Confused? Read on
Refresh rate is how often a TV “refreshes” or changes the image on screen. In a way, this is like the TV’s “frame rate,” though functionally the two are bit different. A TV with a 60Hz refresh rate creates 60 individual images on screen each second. With the current HDTV system, this is the maximum you can get from any source.
The problem is, all LCDs suffer from motion blur, where the image blurs or “smears” with any motion. One way to combat this is with a higher refresh rate.
The problem is, it’s more expensive to make an LCD that refreshes at a higher rate, and “120Hz” and “240Hz” have been marketing gold for the TV manufacturers. So in an effort to drive the numbers ever highe and include “higher refresh” in lower-priced TVs, the manufacturers have gotten a bit…creative… But rightfully so.
Unlike contrast ratio, fake refresh numbers aren’t complete fabrications. There’s often a fairly simple method for determining each company’s refresh rate claims. There are two primary methods for boosting the numbers, beyond actually using a faster refresh panel.
The first is a scanning or flashing backlight. All LCD use backlight or edgelight to create the light used by the liquid crystal to create an image. Typically this is always on, or at least cycling at the same 60Hz the rest of the TV runs at. If the TV instead flashes this backlight rapidly, your eye would see the image, a moment of black, then the image again. It does this so fast, you don’t see the flicker. Technically, you’re seeing each frame of the image twice per second. This is a common practice, and can reduce motion blur. The issue is calling it “120Hz” when it’s really just a 60Hz TV with a scanning backlight causing you to see the same frame twice in a row.
Another method for potentially reducing motion blur slightly, but increasing the claimed refresh rate a lot, is video processing. Often this is “motion smoothing” which will create the dreaded “Soap Opera Effect”.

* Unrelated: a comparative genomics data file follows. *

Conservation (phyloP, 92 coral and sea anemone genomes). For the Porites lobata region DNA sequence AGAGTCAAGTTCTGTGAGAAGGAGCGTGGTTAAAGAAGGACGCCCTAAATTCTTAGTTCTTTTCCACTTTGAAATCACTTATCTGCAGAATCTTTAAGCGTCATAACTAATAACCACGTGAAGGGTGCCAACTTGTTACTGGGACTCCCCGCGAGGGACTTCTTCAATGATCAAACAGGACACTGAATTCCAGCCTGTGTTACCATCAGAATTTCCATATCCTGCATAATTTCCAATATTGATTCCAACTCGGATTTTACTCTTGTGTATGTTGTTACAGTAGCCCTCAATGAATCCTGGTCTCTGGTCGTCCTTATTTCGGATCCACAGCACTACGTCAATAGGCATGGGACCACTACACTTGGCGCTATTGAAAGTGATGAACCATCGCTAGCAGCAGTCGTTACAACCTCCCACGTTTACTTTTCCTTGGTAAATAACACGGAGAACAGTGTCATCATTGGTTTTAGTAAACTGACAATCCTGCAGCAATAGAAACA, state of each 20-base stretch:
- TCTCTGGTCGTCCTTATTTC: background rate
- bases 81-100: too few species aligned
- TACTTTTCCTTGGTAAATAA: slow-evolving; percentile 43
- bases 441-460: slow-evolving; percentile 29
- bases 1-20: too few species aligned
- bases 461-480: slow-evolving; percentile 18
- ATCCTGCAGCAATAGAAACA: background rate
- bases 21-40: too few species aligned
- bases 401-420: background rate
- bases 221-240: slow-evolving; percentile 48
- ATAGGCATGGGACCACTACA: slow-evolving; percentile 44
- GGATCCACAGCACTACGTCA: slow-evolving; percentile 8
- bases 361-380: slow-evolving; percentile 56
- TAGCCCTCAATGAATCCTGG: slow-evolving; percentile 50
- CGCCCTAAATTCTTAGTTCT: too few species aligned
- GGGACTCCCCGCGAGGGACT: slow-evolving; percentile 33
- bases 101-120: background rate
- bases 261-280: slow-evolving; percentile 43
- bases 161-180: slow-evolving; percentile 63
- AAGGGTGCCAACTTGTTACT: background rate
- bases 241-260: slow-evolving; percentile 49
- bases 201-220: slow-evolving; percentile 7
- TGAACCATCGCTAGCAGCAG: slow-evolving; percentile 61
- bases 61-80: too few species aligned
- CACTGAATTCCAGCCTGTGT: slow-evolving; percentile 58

Because so many TVs are marketed with a combination of the above either in addition to, or instead of, actually increasing the refresh rate, manufacturers don’t want you to know what the actual refresh is. So here’s what a few of them call their higher refresh tech, and what it really means.
LG isn’t exactly transparent with its TruMotion tech. The description reads: “TruMotion increases the standard 60Hz refresh rate — how often the image is rendered on the TV screen — which drastically reduces blur and yields crisper details. It’s a boon to all fast-action video, but most especially sports, so you won’t miss a thing. LG TruMotion 120Hz, 240Hz, or 480Hz is available on select-model LCD TVs.” Only one TV seems to have TruMotion 480Hz. The rest are TruMotion 240 or TruMotion 120. Their tech specs typically just say “Refresh rate: TruMotion 240Hz.”
Panasonic is upfront about its backlight scanning: “120Hz, 1,200 Backlight Scanning Technology. Our advanced 1,200 Backlight Scanning technology employs fine light-emission control to minimize flicker and ensure smooth images without afterimage effects, even during high-speed action scenes in movies or sports programming.” There’s even an image to show what’s going on:
There’s also “120Hz, 240 Backlight Blinking Technology. Panasonic’s 120Hz/240 Backlight Blinking Technology delivers optimal sharpness, clarity, and contrast with virtually no image blur.”
There are a few other variations like this. The gray bar in the illustration is a darkened row of LEDs that scans vertically.